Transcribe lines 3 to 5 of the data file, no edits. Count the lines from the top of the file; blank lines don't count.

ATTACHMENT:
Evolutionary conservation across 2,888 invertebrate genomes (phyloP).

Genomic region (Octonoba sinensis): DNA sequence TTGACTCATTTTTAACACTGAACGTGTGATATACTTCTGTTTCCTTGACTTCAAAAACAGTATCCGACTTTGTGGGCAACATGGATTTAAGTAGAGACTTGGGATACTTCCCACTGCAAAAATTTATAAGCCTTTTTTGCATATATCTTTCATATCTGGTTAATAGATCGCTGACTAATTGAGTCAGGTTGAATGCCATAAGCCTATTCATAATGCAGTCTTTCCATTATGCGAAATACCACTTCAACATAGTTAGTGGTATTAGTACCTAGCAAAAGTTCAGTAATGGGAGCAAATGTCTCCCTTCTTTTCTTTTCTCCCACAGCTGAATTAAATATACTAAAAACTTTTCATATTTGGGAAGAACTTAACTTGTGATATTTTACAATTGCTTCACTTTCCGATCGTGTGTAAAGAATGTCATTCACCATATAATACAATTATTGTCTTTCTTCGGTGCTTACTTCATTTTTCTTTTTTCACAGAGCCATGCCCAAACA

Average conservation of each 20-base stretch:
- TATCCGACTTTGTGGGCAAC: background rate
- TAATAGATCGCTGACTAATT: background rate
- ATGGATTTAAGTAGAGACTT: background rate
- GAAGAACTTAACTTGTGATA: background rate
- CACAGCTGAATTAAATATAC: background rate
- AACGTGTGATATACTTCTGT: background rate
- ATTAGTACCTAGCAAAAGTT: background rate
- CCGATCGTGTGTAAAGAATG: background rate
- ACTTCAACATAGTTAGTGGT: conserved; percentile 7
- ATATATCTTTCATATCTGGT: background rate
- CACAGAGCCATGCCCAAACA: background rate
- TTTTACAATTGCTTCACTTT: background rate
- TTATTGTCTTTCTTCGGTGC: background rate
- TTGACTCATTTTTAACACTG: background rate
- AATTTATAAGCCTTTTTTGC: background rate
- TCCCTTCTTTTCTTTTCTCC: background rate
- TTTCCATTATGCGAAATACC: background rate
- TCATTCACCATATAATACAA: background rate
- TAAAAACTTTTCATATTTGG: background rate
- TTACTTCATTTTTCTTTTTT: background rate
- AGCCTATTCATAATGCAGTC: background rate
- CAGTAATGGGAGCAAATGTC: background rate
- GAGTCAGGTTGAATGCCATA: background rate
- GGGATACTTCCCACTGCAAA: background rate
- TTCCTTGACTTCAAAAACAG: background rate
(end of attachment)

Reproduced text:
Average conservation of each 20-base stretch:
- TATCCGACTTTGTGGGCAAC: background rate
- TAATAGATCGCTGACTAATT: background rate